Remember Dorothy was a gray two year-old daughter of Smokester who was running in a maiden claiming race for the first time after two uninspiring straight maiden races at Hollywood Park.  With Laffit Pincay aboard and the drop in class, she was 2-1 in the 8th and final race.  Jack wanted to make sure Dorothy wasn't crooked so he watched her walk around the paddock before entering the claim.  He said she wasn't the best looking horse he'd ever seen, but that she had made it to the races and looked fit enough.  The claim was entered, and our anticipation grew.
 
Dorothy ran a distant third, and a red tag was placed on her after the race...but there were FIVE claims!  Jack and I headed to the track as the few remaining souls left with the sun descending.  Of course, no one else with a claim knew the significance of ours, but someone must have.  I'm not a believer in karma or the power of exterior forces, but it was truly remarkable when our number was drawn.  Even Jack seemed to be in awe as we shook hands and gave thumbs up to my dad who couldn't hold back the tears.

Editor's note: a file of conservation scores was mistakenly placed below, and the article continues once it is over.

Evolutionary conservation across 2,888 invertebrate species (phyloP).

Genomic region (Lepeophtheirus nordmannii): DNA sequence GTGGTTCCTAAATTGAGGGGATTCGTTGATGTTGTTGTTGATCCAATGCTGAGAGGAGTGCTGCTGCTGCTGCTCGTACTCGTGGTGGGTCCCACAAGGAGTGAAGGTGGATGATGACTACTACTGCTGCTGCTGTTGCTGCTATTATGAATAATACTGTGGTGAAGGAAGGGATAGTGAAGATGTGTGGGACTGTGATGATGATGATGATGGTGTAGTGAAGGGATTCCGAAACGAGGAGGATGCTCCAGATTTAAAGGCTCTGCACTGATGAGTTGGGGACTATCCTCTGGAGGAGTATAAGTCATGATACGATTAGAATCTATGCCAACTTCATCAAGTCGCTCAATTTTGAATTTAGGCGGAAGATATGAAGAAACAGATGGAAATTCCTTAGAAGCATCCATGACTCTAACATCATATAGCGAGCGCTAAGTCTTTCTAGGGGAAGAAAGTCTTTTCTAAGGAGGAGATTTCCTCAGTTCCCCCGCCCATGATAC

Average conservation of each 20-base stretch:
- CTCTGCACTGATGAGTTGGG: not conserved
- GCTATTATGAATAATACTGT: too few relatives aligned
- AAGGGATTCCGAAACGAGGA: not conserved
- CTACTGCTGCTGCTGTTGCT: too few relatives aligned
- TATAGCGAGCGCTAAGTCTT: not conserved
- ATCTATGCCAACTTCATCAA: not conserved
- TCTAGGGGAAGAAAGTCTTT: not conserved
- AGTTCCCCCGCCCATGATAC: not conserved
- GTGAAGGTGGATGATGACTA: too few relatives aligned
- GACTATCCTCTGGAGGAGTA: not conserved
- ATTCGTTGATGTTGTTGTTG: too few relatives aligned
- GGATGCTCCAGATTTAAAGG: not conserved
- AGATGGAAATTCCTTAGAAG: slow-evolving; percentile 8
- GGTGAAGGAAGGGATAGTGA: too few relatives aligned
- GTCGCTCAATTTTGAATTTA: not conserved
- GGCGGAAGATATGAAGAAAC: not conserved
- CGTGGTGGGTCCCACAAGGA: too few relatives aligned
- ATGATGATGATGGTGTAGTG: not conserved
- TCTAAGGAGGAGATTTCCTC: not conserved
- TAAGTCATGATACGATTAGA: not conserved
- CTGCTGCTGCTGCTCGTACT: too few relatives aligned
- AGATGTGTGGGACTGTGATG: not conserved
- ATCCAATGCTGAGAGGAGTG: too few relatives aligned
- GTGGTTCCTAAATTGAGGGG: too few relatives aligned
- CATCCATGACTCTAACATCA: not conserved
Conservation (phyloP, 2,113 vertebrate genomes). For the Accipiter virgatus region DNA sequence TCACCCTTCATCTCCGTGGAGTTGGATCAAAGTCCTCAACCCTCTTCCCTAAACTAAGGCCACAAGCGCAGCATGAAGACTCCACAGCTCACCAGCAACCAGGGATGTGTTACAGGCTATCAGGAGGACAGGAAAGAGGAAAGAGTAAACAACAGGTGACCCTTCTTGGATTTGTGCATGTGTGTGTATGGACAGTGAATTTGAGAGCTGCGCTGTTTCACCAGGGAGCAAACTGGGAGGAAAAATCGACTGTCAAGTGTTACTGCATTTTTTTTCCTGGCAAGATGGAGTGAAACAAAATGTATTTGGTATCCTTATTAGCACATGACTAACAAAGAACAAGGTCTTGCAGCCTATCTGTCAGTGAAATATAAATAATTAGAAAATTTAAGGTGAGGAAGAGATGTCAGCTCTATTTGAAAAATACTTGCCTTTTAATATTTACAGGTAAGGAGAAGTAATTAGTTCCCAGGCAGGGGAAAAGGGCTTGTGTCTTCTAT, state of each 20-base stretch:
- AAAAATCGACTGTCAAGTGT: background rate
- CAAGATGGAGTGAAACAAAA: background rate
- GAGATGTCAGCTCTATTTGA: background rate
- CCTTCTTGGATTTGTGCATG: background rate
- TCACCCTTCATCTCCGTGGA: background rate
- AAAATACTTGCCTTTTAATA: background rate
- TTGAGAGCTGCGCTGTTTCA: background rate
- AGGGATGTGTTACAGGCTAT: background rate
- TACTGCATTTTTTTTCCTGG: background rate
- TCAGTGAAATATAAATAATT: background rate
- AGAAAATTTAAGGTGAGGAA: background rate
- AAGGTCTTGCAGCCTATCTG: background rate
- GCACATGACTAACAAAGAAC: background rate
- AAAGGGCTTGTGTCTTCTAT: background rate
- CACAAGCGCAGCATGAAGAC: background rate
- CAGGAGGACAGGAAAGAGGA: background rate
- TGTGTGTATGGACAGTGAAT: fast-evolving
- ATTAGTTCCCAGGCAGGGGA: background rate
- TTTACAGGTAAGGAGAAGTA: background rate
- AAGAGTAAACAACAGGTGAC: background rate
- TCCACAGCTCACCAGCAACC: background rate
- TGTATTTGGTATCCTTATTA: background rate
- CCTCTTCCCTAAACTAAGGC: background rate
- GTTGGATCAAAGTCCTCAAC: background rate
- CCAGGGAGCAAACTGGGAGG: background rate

Now what?!  We visited Dorothy at the barn, and Bruce spoke to her as if she possessed his mom's spirit.  The poor horse had no idea what she was in for.  In the end, she has undoubtedly been treated much better than her otherwise ordinary fate would have allowed.  Dorothy raced once more at Del Mar, finishing third in a maiden $50,000 claimer, which was followed by a second place finish in a straight maiden race at the Pomona fairgrounds, a place Dee Dee never would have traveled!  Remember Dorothy broke her maiden in a $50,000 claimer at Santa Anita on October 13, 2000.